Shafer’s bill, while weaker than the Democrats version, still goes in the right direction.

  3. Doc Holiday says:

    This is somewhat surprising for the Georgia General Assembly which normally confines itself trivial matters like making waffles the official breakfast food of the state. Sen. Shafer is actually on the right track here. Despite all the ethical controversy, embryonic stem cell research has yet to yield a single medical discovery. But instead of engaging in that debate, Shafer comes forward with a plan that redirects the focus on adult stem cell research where all the breakthroughs have been made. Well done. I hope he succeeds.

  4. Doc Holiday says:

    The Shafer bill is not “weaker” than the Democrat version. It is much stronger. The Democratic version would have sent us down the wrong track.

  5. Brian from Ellijay says:

    Yeah, I think Senator Shafer did a good job with this one. He waltzed the line, but kept it away from the embronic side of the debate and made it about adult embroys. Another great move by Senator Shafer…the first being endorsing Casey Cagle. 🙂

  6. spaceygracey says:

    When I gave birth at Piedmont Hospital in 2000, they asked me if I wanted to see the placenta/umbilical cord. (I kid you not!) So I replied, “Sure, while I’m in the midst of this little Marilyn Manson blood-fest, why not. Let’s go all out.”

    Then I asked them what they were going to do with that “stuff,” and they said “throw it out.”

    In less icky terms, they had no program at Piedmont for harvesting cells from umbilical cords at the time. I hope they do now, but I’ve already done my duty to society with that little bout of totally natural childbirth (Yes, I am tougher than you), so you won’t be gettin’ any more cells outta me in the future.

    And BTW, stop SB123 if you want to continue to control your own reproductive destiny, folks.

  7. Bird Calloway says:

    I have to say that Shafer has done some good in the past, and certainly has avoided much harm. Still, I suppose I am happy to notice that he stopped monkeying with the North Fulton project long enough to aid research in a vast area of potential for medicinal wonders. Oh, and thank goodness he is not pushing for Ralph Reed.

  8. Steven P says:

    I applaud Senator Sahfer for making this move. Since just before 9/11 when the President took time to debate himself on the stem cell issue, he came back to us with no bravado but asked states to take the challenge. Thankfully Senator Shafer has thought this out and noticed the untapped area of useful stem cells that have no ethical qualms.

    It was encouraging to see the ban in human cloning int he bill after the scare cause by Senator Adelman’s bill a few weeks ago.

    The great attention this should draw to Georgia is also encouraging. Georgia’s higher education has been advancing in science in the last handful of years to a point where we rival any other university system in the land. We should use stem cells in our research to help identify their abilities in therapies, and show everyone how talented our universities have become.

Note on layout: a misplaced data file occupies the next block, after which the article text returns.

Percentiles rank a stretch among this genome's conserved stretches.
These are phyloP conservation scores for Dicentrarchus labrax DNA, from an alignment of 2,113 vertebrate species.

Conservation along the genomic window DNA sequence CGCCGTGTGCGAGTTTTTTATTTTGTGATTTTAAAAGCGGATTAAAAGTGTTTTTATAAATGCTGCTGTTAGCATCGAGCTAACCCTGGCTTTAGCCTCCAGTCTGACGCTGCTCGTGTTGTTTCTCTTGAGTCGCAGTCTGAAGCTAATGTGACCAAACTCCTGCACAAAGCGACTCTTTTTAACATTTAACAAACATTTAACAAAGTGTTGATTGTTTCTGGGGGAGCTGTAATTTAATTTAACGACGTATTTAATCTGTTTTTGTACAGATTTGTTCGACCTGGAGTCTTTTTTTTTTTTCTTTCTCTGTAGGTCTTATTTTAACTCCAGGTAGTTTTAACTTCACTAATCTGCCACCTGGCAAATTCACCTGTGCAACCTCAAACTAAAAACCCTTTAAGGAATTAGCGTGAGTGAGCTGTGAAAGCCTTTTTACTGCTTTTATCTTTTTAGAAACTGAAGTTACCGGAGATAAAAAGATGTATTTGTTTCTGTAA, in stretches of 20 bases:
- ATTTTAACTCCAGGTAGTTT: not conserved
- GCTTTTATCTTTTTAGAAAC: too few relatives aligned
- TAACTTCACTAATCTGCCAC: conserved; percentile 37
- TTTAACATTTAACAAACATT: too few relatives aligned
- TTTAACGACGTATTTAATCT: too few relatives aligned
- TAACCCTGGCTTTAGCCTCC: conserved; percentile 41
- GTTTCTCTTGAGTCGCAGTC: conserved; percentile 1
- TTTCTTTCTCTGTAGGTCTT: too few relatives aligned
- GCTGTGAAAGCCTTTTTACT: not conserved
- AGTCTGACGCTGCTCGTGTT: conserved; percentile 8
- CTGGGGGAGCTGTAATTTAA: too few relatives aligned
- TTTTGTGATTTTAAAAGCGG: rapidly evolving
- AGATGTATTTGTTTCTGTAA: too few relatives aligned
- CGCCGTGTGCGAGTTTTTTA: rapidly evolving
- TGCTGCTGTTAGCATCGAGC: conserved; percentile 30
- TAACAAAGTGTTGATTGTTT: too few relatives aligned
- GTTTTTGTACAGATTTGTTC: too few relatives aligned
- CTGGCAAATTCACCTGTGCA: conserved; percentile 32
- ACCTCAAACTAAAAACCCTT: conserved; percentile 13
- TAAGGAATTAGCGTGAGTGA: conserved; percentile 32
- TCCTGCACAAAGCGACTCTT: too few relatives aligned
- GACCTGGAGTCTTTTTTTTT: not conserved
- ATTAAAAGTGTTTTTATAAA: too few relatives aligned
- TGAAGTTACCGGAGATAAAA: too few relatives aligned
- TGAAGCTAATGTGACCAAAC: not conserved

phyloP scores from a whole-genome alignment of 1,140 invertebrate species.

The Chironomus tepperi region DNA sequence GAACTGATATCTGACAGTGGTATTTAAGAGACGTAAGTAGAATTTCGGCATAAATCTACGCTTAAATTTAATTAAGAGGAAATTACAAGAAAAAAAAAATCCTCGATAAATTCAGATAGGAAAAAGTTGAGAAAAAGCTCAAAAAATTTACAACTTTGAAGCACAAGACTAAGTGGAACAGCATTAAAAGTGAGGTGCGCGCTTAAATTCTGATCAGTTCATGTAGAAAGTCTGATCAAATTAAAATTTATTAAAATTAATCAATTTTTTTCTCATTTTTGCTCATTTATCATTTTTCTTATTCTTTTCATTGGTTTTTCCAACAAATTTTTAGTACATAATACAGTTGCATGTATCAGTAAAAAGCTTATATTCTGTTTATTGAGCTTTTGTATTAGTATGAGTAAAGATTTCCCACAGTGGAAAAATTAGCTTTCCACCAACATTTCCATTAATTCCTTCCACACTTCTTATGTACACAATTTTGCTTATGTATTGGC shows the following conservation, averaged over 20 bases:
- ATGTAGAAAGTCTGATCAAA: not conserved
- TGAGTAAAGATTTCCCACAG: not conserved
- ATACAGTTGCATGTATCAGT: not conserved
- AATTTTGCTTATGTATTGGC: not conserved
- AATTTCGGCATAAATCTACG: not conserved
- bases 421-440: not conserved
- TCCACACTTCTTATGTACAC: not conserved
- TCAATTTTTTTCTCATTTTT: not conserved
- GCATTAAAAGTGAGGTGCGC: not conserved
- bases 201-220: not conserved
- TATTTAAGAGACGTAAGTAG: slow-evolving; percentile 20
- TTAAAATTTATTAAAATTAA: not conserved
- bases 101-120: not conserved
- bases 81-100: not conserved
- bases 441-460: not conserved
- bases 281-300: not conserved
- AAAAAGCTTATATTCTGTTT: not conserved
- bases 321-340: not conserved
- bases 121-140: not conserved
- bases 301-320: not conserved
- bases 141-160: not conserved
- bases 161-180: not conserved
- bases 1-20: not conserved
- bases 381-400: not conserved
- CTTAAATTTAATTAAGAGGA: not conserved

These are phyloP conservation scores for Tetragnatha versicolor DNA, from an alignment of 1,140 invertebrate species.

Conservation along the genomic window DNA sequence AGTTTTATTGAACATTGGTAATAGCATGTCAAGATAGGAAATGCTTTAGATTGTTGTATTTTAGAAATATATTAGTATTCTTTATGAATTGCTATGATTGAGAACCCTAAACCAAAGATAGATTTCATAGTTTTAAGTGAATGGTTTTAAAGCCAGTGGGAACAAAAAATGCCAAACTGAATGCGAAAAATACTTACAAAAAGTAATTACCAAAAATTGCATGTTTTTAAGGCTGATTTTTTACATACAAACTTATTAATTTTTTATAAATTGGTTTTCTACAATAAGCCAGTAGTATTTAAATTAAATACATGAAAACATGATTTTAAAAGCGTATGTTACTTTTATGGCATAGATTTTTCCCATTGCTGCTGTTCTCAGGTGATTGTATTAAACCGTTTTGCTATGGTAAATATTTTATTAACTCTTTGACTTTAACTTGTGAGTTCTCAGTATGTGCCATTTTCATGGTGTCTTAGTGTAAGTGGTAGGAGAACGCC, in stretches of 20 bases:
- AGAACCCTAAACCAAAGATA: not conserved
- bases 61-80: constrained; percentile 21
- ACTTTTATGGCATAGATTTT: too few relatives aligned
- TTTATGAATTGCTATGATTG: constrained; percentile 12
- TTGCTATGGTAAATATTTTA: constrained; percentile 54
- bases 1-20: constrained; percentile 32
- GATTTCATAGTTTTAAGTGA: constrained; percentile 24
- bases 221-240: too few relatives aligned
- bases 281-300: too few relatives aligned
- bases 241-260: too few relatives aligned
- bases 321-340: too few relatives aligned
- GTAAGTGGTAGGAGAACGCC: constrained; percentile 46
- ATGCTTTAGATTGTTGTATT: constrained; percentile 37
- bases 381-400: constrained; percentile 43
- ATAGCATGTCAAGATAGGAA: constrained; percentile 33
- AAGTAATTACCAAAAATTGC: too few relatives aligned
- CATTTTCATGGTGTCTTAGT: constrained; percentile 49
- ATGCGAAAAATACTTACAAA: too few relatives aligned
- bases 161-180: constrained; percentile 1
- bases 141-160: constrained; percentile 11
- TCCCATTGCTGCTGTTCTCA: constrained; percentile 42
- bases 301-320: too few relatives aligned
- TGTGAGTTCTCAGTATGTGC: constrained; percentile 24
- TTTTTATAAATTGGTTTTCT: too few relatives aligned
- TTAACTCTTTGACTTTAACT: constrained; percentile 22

9. Lab Rat says:

    I am also a friend of Sen. David Shafer, and I am proud to know that he is looking toward the future of science without letting go of the wisdom of the past. We should be very careful in how we consider issues of creative destruction. I am happy that he has proposed a bill to ban human cloning, as well as to pursue research on postnatal stem cells that would otherwise be discarded. I will be stunned, but not ultimately surprised, when the democrats under the Gold Dome try to rattle this bill off of track. This is a great concept and I will donate funds to it if given the chance.

  10. Greg K. says:

    I do not know Senator Shafer well enough to claim him as a friend, but I wholeheartedly support this bill. It is a tragedy that umbilical cord blood is treated as medical waste. Private firms and some nonprofit groups like Babies for Life Foundation have made efforts to collect this valuable life saving material, but it almost all ends up incinerated. A statewide “Initiative” is precisely what is needed.

    It looks like Senator Adelman and the Democrats were trying to use umbilical cord blood donation as a trojan horse for state funding of embryonic stem cell research. This is the typical Democratic response to a problem. The free market will not support embryo research because of the lack of scientific results, so Adelman and the Democrats want to waste our state tax dollars to support this research. Of course, with the Democrats, the morality of embryo research never even enters into the picture.

    I hope Senator Shafer is successful in passing his Newborn Cord Blood Initiative. Stem cell research from cord blood has already produced over 85 medical treatments and cures and it raises none of the ethical questions of embryo research. It is time for Georgia to lead in something we can all be proud of!!!